Okay okay, so you got me curious about this freeze drying stuff. Did some googling and it's very interesting. I see why you like it so much. The freeze dryer I found was expensive. But the benefits are amazing. Good taste and nutrition. Easy to rehydrate. I'd love to know more about what foods you bring on the boat from this process.

--Russ

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Curwen
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Re: Slip storage

Post by Curwen » Mon Mar 25, 2019 7:43 am

Russ,

I now have added a new goal to the summer checklist and that is fabricating a homemade rolling furler.

My very favorite freeze dried food is peaches. I'm a snacker and these hit the sweet sugar craving without busting the calorie budget. Other FD favs are steaks, porkchops, mashed potatoes, lasagna, mac and cheese, my homemade chili and Brazilian black beans and rice. Almost everything can be eaten dry, and most thing re-hydrate really well. Last week, the grocery store had pastrami on sale for a great price so we picked up some, and freeze dried that. They are going to be my early season beef jerky replacement. My brother loves to drop FD cherries into his Fireball while he sails on his Cat 27. Now...my spcheal about the FD....yes, they are expensive, about two BOAT bucks, but we believe in being prepared for many things. We decided that it would be better for us to buy the FD and freeze dry our favorite recipes instead of purchasing the commercially available products. The other fun things we've done in the FD...sushi, salt water taffy, milk duds, Skittles (my co-workers have been known to buy bags of Skittles and slip me some cash to do a bag for them), rice, peaches, pears, watermelon (nature's cotton candy when FD), pineapple (my wife's favorite), blueberries, apricots, apples (some with powdered red hots to give a fun kick for the granddaughter), salsa, jello (textures like a crunchy baklava), sausages, and pudding. Breaking out the FD ice cream sandwiches always gets lots of smiles. Almost every week, I have a Facebook post showing the results of one of my favorite games...Will it Freeze Dry?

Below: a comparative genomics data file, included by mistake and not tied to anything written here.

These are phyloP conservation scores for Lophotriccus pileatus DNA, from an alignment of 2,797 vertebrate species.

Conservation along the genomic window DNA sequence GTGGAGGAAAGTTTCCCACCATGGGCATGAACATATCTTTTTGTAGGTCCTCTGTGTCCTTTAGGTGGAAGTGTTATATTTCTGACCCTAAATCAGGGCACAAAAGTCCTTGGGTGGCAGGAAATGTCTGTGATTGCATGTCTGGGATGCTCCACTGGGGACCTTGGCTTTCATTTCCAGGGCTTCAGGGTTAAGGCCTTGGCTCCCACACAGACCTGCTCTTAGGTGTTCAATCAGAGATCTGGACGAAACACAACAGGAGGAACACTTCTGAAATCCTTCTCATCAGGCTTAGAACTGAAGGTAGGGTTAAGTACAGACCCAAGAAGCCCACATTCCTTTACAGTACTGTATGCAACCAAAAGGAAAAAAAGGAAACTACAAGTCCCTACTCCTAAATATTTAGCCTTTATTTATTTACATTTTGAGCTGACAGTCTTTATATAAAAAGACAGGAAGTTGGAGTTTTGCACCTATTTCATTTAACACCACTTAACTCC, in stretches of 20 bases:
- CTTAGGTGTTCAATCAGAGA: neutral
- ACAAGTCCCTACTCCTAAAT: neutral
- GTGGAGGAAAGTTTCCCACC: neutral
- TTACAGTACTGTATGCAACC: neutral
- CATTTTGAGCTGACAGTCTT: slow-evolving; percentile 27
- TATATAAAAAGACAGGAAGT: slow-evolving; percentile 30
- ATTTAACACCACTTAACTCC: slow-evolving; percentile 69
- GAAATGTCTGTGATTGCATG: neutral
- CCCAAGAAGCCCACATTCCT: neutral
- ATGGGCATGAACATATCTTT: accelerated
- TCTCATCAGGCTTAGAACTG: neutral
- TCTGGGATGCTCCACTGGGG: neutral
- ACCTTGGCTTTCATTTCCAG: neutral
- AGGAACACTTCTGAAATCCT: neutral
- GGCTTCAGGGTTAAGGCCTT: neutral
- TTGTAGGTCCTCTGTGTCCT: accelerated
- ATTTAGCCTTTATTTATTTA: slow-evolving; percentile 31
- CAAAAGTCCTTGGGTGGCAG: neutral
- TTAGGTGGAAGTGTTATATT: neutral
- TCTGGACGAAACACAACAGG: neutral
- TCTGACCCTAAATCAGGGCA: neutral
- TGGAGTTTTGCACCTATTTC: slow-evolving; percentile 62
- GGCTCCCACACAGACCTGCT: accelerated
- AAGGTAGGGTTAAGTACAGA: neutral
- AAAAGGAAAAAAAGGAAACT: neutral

You can freeze dry almost anything, the only exceptions are things with a lot of grease or oil and things with high sugar content. I know I mentioned lots of candy that does well, but blueberries take forever to complete and seem to absorb moisture from the air very quickly. There are several Facebook groups that focus on the process, but if you have a question, please PM me, I would be glad to answer any questions.

One of the things I love about sailing, it that a lot of the gear for being comfortable on the boat also works while camping and in some case even hiking.

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Curwen
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Re: Slip storage

Post by Curwen » Mon Mar 25, 2019 8:15 am

Russ,
Good point. I wish our Mac came with one. I'm not sure where/how to install one at this point.

Another good suggestion I learned from Ray at BWY (he's awesome) is to run a line from bow cleat to stern cleat. This gives you a "handle" to grab when docking to pull the boat in. I used this the first year and it came in handy with the dock we were using.
THAT IS GENIUS!!! I am going to assume you ran the line outside of the rails? Any interference with the jib lines or sail up by the bow?

I have tracks midships, so I can get cleats on tracks if it becomes important to put a cleat midships. I have to have some fiberglass repair done, a baby stay pulled loose last year and I need it repaired. My fixit guy has been doing sailboat repair for years, so I will be asking him about the cost of adding a fixed cleat midships, as I think they are useful when tying off to my brother's boat when we decide to drift about.

Thank you,

Curwen

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NiceAft
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Re: Slip storage

Post by NiceAft » Mon Mar 25, 2019 9:53 am

Several years ago I read in a post on this site about running a line (outside of the life line Stanchons) from the bow to the stern. It does come in handy both when docking and leaving the dock. On extremely windy days, having that line to use as a handle, was what kept Nice Aft from being blown away from the dock, while I was trying to tie up to a cleat. On those days, a strong back and a good grip comes in handy :)

Ray